3 Companies Revolutionizing The Way Traders Get Information
Trading and investing is no longer just for the elite.
New companies with new technology want to help new, and old, market participants improve the way they receive data.
Benzinga likes to keep an eye on notable companies in the emerging financial technology sector, that’s why the BZ Fintech Awards have brought them together. (Don’t forget to vote for your favorite here!)
Here are a few companies from the competition that are using technology to change the way information is accessed and viewed in the wild world of finance:
Capital Market Laboratories
Capital Market Laboratories wants people to look at financial data a little differently.
The company was founded with the idea of bringing the power of visual and living data to the world of finance, according to founder Ophir Gottlieb.
“As opposed to having data, let’s say, that exists on a screen as it is, we want you to have data that you can move around yourself,” he told Benzinga.
CML brings the power of visualization to traders and investors by taking large amounts of data and presenting it in a graphic form.
The work that Capital Market Labs does is based on research that says the human brain processes visual information 60,000 times faster than text, Gottlieb explained, and that 50 percent of all nerve fibers in the brain are connected to the retina.
Gottlieb says the goal is to change the world, but he knows Capital Market Labs can’t do it alone.
“We believe we can help other people change the world simply by doubling or tripling the capacity of their brains to understand things,” he said.
While gathering a large amount of data might take an investment banker an entire day, Gottlieb thinks Capital Market Labs can do that in as little as four seconds.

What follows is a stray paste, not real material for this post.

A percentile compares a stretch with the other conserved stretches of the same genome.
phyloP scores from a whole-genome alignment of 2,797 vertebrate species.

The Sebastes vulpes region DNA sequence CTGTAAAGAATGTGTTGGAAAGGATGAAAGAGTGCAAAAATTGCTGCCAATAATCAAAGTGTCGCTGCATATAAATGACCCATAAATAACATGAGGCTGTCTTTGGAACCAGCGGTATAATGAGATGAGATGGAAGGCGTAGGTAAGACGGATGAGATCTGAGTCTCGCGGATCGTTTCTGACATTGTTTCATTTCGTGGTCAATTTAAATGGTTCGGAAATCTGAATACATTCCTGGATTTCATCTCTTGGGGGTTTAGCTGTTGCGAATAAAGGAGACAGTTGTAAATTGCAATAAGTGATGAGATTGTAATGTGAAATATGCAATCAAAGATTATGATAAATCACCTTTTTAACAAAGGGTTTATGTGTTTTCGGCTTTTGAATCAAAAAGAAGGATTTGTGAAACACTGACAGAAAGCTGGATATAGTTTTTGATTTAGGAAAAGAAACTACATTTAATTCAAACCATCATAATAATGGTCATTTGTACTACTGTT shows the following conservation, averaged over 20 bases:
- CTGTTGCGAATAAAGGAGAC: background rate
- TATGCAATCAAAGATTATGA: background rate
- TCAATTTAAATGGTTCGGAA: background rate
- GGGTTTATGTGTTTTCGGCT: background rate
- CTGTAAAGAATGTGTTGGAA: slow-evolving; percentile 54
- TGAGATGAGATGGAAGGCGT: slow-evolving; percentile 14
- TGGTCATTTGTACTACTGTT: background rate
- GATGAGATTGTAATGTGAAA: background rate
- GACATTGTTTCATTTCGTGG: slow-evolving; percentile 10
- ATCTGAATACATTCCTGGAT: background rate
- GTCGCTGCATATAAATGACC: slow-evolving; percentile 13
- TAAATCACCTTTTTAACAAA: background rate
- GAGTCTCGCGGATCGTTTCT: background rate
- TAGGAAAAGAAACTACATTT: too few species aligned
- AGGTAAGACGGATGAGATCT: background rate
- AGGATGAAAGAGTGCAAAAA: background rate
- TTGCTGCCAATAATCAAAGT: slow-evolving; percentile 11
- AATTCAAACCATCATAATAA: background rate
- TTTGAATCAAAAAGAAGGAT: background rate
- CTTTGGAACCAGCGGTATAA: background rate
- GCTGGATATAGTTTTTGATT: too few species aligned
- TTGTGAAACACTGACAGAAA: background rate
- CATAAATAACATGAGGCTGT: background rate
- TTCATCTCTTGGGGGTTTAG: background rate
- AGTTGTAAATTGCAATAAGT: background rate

NewsHedge Founder Kevin Evenhouse was a trader himself on the floor of the Chicago Mercantile Exchange. He’d been trading for a little more than a decade, and he told Benzinga that one issue he always had was trying to figure out what was impacting markets in a brief amount of time.
“We were having a hard time finding out immediately what it was that was affecting the SPUS, for example. It could be oil breaking. It could be the dollar. It could be a number of things,” he said.
That’s why the idea was born to track markets on a “granular level” and then broadcast the information, Evenhouse explained. NewsHedge uses event-detection algorithms with a text-to-speech engine, so breaking news events are audibly communicated to traders right at their desks.
A recent example of what NewsHedge can do: last month Apple Inc. (NASDAQ: AAPL) dropped rapidly from $117 to the $111 level in just two minutes. The event was both disrupting and confusing, but the NewsHedge Squawk alerted its users well before the two-minute mark was up and much faster than any other media source, Evenhouse said.
Finance wouldn’t be the same without technical analysis, and ChartIQ rounds out this list by democratizing those tools for traders.
Co-Founder Dan Schleifer told Benzinga that ChartIQ is meant to change a dynamic in the marketplace for individual investors and traders by giving them “access to professional-grade charting and technical analysis tools regardless of who they were, what budget they had and what device they were on.”
A look at the marketplace for such tools only a few years ago yielded Bloomberg and some of its counterparts, Schleifer explained, which the average investors (like Schleifer, himself) couldn’t afford.
That’s why the ChartIQ founders wanted to take high-level technology to every single trader and investor, as well as making it available on every platform.
“We really were then and are still today the only professional-grade charting and technical analysis tools that work on every device,” he said.
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